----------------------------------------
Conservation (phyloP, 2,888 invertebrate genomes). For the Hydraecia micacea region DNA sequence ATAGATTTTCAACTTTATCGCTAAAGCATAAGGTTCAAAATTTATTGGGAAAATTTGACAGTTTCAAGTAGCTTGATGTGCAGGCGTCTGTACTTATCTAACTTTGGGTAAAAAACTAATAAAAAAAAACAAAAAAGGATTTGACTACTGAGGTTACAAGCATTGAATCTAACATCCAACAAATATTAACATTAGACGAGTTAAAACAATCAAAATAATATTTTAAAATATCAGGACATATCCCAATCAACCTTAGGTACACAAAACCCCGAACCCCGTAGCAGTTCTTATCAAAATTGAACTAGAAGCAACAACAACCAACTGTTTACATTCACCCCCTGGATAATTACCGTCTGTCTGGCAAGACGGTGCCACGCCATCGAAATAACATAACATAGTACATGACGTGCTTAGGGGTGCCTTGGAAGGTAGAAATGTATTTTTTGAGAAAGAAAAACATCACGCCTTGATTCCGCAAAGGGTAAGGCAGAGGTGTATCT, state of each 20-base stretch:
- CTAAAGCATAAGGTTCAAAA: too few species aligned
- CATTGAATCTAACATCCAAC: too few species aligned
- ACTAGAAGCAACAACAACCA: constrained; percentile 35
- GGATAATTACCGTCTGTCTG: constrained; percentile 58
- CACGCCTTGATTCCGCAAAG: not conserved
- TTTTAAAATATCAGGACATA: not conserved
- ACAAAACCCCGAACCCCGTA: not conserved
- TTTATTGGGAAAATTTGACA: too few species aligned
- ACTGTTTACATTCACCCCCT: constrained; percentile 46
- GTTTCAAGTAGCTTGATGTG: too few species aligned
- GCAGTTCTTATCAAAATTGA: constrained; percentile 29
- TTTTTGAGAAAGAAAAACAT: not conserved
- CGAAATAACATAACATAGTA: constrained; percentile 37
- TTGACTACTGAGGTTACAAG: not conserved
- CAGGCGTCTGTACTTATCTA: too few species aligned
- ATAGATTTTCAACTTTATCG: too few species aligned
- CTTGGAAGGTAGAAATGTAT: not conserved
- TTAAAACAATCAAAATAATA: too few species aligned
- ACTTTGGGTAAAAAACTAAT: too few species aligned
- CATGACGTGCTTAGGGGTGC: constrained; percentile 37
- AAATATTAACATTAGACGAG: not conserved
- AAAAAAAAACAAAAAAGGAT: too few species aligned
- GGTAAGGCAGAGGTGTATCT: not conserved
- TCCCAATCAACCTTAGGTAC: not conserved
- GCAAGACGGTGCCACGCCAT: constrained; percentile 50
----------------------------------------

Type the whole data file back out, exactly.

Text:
Conservation (phyloP, 2,888 invertebrate genomes). For the Hydraecia micacea region DNA sequence ATAGATTTTCAACTTTATCGCTAAAGCATAAGGTTCAAAATTTATTGGGAAAATTTGACAGTTTCAAGTAGCTTGATGTGCAGGCGTCTGTACTTATCTAACTTTGGGTAAAAAACTAATAAAAAAAAACAAAAAAGGATTTGACTACTGAGGTTACAAGCATTGAATCTAACATCCAACAAATATTAACATTAGACGAGTTAAAACAATCAAAATAATATTTTAAAATATCAGGACATATCCCAATCAACCTTAGGTACACAAAACCCCGAACCCCGTAGCAGTTCTTATCAAAATTGAACTAGAAGCAACAACAACCAACTGTTTACATTCACCCCCTGGATAATTACCGTCTGTCTGGCAAGACGGTGCCACGCCATCGAAATAACATAACATAGTACATGACGTGCTTAGGGGTGCCTTGGAAGGTAGAAATGTATTTTTTGAGAAAGAAAAACATCACGCCTTGATTCCGCAAAGGGTAAGGCAGAGGTGTATCT, state of each 20-base stretch:
- CTAAAGCATAAGGTTCAAAA: too few species aligned
- CATTGAATCTAACATCCAAC: too few species aligned
- ACTAGAAGCAACAACAACCA: constrained; percentile 35
- GGATAATTACCGTCTGTCTG: constrained; percentile 58
- CACGCCTTGATTCCGCAAAG: not conserved
- TTTTAAAATATCAGGACATA: not conserved
- ACAAAACCCCGAACCCCGTA: not conserved
- TTTATTGGGAAAATTTGACA: too few species aligned
- ACTGTTTACATTCACCCCCT: constrained; percentile 46
- GTTTCAAGTAGCTTGATGTG: too few species aligned
- GCAGTTCTTATCAAAATTGA: constrained; percentile 29
- TTTTTGAGAAAGAAAAACAT: not conserved
- CGAAATAACATAACATAGTA: constrained; percentile 37
- TTGACTACTGAGGTTACAAG: not conserved
- CAGGCGTCTGTACTTATCTA: too few species aligned
- ATAGATTTTCAACTTTATCG: too few species aligned
- CTTGGAAGGTAGAAATGTAT: not conserved
- TTAAAACAATCAAAATAATA: too few species aligned
- ACTTTGGGTAAAAAACTAAT: too few species aligned
- CATGACGTGCTTAGGGGTGC: constrained; percentile 37
- AAATATTAACATTAGACGAG: not conserved
- AAAAAAAAACAAAAAAGGAT: too few species aligned
- GGTAAGGCAGAGGTGTATCT: not conserved
- TCCCAATCAACCTTAGGTAC: not conserved
- GCAAGACGGTGCCACGCCAT: constrained; percentile 50